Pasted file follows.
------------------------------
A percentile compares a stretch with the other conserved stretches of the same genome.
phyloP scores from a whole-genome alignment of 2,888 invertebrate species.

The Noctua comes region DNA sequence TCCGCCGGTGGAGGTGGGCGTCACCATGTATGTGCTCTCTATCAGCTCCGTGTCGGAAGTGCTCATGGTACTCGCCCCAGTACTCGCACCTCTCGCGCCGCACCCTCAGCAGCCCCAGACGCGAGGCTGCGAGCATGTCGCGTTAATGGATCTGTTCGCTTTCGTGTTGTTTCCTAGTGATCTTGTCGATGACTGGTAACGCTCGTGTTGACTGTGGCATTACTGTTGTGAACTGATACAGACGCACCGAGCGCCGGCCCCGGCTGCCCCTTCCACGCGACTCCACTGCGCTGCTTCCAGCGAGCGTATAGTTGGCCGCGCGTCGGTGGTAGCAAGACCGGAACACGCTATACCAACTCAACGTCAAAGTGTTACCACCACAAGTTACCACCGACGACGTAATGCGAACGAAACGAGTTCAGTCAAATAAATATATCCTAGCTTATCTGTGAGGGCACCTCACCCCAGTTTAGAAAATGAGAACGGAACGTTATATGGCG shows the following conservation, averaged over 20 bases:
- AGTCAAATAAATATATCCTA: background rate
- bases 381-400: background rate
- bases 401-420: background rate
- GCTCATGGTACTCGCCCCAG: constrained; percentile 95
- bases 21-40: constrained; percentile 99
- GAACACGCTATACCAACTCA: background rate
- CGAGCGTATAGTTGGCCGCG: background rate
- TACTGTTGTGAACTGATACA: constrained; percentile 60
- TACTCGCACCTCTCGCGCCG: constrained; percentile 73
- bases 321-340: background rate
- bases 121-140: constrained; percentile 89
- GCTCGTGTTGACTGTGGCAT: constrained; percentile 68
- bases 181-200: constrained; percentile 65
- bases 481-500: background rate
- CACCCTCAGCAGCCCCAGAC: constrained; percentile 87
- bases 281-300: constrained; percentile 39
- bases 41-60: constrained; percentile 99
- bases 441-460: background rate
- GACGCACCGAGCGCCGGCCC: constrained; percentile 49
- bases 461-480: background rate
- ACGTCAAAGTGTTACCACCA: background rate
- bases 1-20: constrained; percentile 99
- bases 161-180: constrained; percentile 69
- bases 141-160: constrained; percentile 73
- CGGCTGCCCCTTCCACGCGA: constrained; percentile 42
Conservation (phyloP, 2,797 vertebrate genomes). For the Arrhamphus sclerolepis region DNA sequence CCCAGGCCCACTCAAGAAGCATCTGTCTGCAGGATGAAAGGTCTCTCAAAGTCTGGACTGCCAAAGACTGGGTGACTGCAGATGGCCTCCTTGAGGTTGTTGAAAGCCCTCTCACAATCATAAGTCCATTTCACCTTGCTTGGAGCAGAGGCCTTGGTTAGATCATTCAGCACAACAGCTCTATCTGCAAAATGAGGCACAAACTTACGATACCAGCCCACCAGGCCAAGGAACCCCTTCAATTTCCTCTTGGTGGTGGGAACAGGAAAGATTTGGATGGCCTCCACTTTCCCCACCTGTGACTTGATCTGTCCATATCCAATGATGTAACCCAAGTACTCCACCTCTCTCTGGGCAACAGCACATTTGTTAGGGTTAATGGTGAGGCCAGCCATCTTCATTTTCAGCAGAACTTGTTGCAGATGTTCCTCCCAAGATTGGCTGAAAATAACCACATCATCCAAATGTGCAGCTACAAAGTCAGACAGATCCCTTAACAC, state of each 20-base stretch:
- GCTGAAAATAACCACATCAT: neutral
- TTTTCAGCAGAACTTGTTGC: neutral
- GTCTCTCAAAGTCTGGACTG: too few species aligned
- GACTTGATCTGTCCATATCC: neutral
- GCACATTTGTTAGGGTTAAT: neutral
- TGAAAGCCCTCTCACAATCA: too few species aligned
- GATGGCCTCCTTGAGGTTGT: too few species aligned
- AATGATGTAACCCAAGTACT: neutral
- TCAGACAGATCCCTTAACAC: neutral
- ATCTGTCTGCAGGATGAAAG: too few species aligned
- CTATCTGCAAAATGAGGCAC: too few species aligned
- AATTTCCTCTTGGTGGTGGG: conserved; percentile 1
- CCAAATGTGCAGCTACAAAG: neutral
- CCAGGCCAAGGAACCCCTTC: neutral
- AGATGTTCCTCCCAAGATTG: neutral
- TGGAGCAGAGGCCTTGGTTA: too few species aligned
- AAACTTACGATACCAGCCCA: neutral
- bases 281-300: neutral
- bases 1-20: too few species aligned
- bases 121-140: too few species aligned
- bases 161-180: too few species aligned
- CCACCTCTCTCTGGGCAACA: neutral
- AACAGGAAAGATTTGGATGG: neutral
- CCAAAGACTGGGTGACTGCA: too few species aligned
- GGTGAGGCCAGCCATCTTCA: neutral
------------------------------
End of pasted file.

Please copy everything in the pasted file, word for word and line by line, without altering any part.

A percentile compares a stretch with the other conserved stretches of the same genome.
phyloP scores from a whole-genome alignment of 2,888 invertebrate species.

The Noctua comes region DNA sequence TCCGCCGGTGGAGGTGGGCGTCACCATGTATGTGCTCTCTATCAGCTCCGTGTCGGAAGTGCTCATGGTACTCGCCCCAGTACTCGCACCTCTCGCGCCGCACCCTCAGCAGCCCCAGACGCGAGGCTGCGAGCATGTCGCGTTAATGGATCTGTTCGCTTTCGTGTTGTTTCCTAGTGATCTTGTCGATGACTGGTAACGCTCGTGTTGACTGTGGCATTACTGTTGTGAACTGATACAGACGCACCGAGCGCCGGCCCCGGCTGCCCCTTCCACGCGACTCCACTGCGCTGCTTCCAGCGAGCGTATAGTTGGCCGCGCGTCGGTGGTAGCAAGACCGGAACACGCTATACCAACTCAACGTCAAAGTGTTACCACCACAAGTTACCACCGACGACGTAATGCGAACGAAACGAGTTCAGTCAAATAAATATATCCTAGCTTATCTGTGAGGGCACCTCACCCCAGTTTAGAAAATGAGAACGGAACGTTATATGGCG shows the following conservation, averaged over 20 bases:
- AGTCAAATAAATATATCCTA: background rate
- bases 381-400: background rate
- bases 401-420: background rate
- GCTCATGGTACTCGCCCCAG: constrained; percentile 95
- bases 21-40: constrained; percentile 99
- GAACACGCTATACCAACTCA: background rate
- CGAGCGTATAGTTGGCCGCG: background rate
- TACTGTTGTGAACTGATACA: constrained; percentile 60
- TACTCGCACCTCTCGCGCCG: constrained; percentile 73
- bases 321-340: background rate
- bases 121-140: constrained; percentile 89
- GCTCGTGTTGACTGTGGCAT: constrained; percentile 68
- bases 181-200: constrained; percentile 65
- bases 481-500: background rate
- CACCCTCAGCAGCCCCAGAC: constrained; percentile 87
- bases 281-300: constrained; percentile 39
- bases 41-60: constrained; percentile 99
- bases 441-460: background rate
- GACGCACCGAGCGCCGGCCC: constrained; percentile 49
- bases 461-480: background rate
- ACGTCAAAGTGTTACCACCA: background rate
- bases 1-20: constrained; percentile 99
- bases 161-180: constrained; percentile 69
- bases 141-160: constrained; percentile 73
- CGGCTGCCCCTTCCACGCGA: constrained; percentile 42
Conservation (phyloP, 2,797 vertebrate genomes). For the Arrhamphus sclerolepis region DNA sequence CCCAGGCCCACTCAAGAAGCATCTGTCTGCAGGATGAAAGGTCTCTCAAAGTCTGGACTGCCAAAGACTGGGTGACTGCAGATGGCCTCCTTGAGGTTGTTGAAAGCCCTCTCACAATCATAAGTCCATTTCACCTTGCTTGGAGCAGAGGCCTTGGTTAGATCATTCAGCACAACAGCTCTATCTGCAAAATGAGGCACAAACTTACGATACCAGCCCACCAGGCCAAGGAACCCCTTCAATTTCCTCTTGGTGGTGGGAACAGGAAAGATTTGGATGGCCTCCACTTTCCCCACCTGTGACTTGATCTGTCCATATCCAATGATGTAACCCAAGTACTCCACCTCTCTCTGGGCAACAGCACATTTGTTAGGGTTAATGGTGAGGCCAGCCATCTTCATTTTCAGCAGAACTTGTTGCAGATGTTCCTCCCAAGATTGGCTGAAAATAACCACATCATCCAAATGTGCAGCTACAAAGTCAGACAGATCCCTTAACAC, state of each 20-base stretch:
- GCTGAAAATAACCACATCAT: neutral
- TTTTCAGCAGAACTTGTTGC: neutral
- GTCTCTCAAAGTCTGGACTG: too few species aligned
- GACTTGATCTGTCCATATCC: neutral
- GCACATTTGTTAGGGTTAAT: neutral
- TGAAAGCCCTCTCACAATCA: too few species aligned
- GATGGCCTCCTTGAGGTTGT: too few species aligned
- AATGATGTAACCCAAGTACT: neutral
- TCAGACAGATCCCTTAACAC: neutral
- ATCTGTCTGCAGGATGAAAG: too few species aligned
- CTATCTGCAAAATGAGGCAC: too few species aligned
- AATTTCCTCTTGGTGGTGGG: conserved; percentile 1
- CCAAATGTGCAGCTACAAAG: neutral
- CCAGGCCAAGGAACCCCTTC: neutral
- AGATGTTCCTCCCAAGATTG: neutral
- TGGAGCAGAGGCCTTGGTTA: too few species aligned
- AAACTTACGATACCAGCCCA: neutral
- bases 281-300: neutral
- bases 1-20: too few species aligned
- bases 121-140: too few species aligned
- bases 161-180: too few species aligned
- CCACCTCTCTCTGGGCAACA: neutral
- AACAGGAAAGATTTGGATGG: neutral
- CCAAAGACTGGGTGACTGCA: too few species aligned
- GGTGAGGCCAGCCATCTTCA: neutral